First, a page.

Automatic Comment Prefixing

For a long time, I hated the fact that if I had something like this in Vim:

// foo{C}

Where {C} is the cursor, and hit o onto the next line, Vim would insert the comment bit for me:

// foo
// {C}

More often than not, I didn’t actually want that. Thankfully, as with a lot of my Vim problems, the dotfiles of Ben Orenstein came to my rescue with this line:

set formatoptions-=or

This stops Vim continuing the comment automatically.

As an aside, it seems like a good time to mention that my dotfiles are on Github also if you, like me, like trawling through other’s dotfiles for gems.

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Opening URLs from Vim

Big thanks to Keith Smiley for this tip to kickstart this blog once more!

Just discovered gx in vim. Totally amazed at how often I find things that will massively improve my usage.

— Keith Smiley (@SmileyKeith) February 8, 2015

From within Vim if you position your cursor over any URL and hit gx, the URL will be opened in your default browser. Simple and incredibly effective!

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vim-dispatch: I should have used this years ago

vim-dispatch is a plugin by Tim Pope that I’d heard a lot about but never really understood the benefits or what it offered me…until now.

Recently I’ve been working a lot with Makefiles. I’m writing my dissertation in Latex and compiling that through a Makefile, I have a couple of C projects which I’ve similarly used Makefiles to save me time, and I’ve also been using other build tools like Gulp, Grunt, or other command line tools like Bundle.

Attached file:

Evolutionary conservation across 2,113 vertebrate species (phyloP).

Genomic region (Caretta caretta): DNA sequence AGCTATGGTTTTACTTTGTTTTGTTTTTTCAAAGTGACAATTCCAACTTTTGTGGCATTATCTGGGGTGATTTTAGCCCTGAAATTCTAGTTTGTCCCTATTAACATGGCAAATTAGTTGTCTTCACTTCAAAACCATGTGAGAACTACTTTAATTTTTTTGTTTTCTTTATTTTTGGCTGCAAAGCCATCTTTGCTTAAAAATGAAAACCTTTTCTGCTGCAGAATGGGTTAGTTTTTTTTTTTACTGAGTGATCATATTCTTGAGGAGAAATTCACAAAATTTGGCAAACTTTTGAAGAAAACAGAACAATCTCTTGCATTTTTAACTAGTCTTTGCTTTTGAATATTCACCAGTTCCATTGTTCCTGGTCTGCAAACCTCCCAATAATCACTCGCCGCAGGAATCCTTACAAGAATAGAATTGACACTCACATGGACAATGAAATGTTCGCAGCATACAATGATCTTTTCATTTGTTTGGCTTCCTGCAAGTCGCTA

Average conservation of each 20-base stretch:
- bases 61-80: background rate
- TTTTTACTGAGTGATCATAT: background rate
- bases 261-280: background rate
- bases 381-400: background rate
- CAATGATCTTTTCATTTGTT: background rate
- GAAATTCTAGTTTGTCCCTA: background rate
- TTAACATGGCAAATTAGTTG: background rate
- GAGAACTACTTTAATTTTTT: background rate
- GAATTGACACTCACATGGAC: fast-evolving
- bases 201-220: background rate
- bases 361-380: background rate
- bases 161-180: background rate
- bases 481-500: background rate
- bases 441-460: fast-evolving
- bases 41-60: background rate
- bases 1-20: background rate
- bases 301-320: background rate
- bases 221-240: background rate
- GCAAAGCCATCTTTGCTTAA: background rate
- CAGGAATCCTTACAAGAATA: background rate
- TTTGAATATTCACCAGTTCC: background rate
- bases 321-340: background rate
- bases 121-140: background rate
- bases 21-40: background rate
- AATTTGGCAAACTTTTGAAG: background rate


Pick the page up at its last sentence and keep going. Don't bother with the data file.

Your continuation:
Essentially, something I have to do quite a lot is quickly drop out of Vim to run something, usually one of the aforementioned tools or often my tests too. The problem with these is that they take my focus out of Vim. Most of the time as well, I only care about the result of the program I ran if something went badly. If everything went OK, I don’t need to know. So taking my focus out of Vim and losing where I was isn’t worth it most of the time.

And that’s where Vim Dispatch comes in. It provides two commands. The first, :Make wraps around Vim’s :make, but runs it asynchronously, in the background. Then, once its done, it populates the quickfix list with any problems or errors. If nothing bad happens, you don’t get disturbed. And, most importantly, at no point is your focus taken from Vim. You can keep typing away and coding as your Make command runs in the background. The output from the command is added to the quickfix window, and the quickfix window is populated with the errors.… Click Here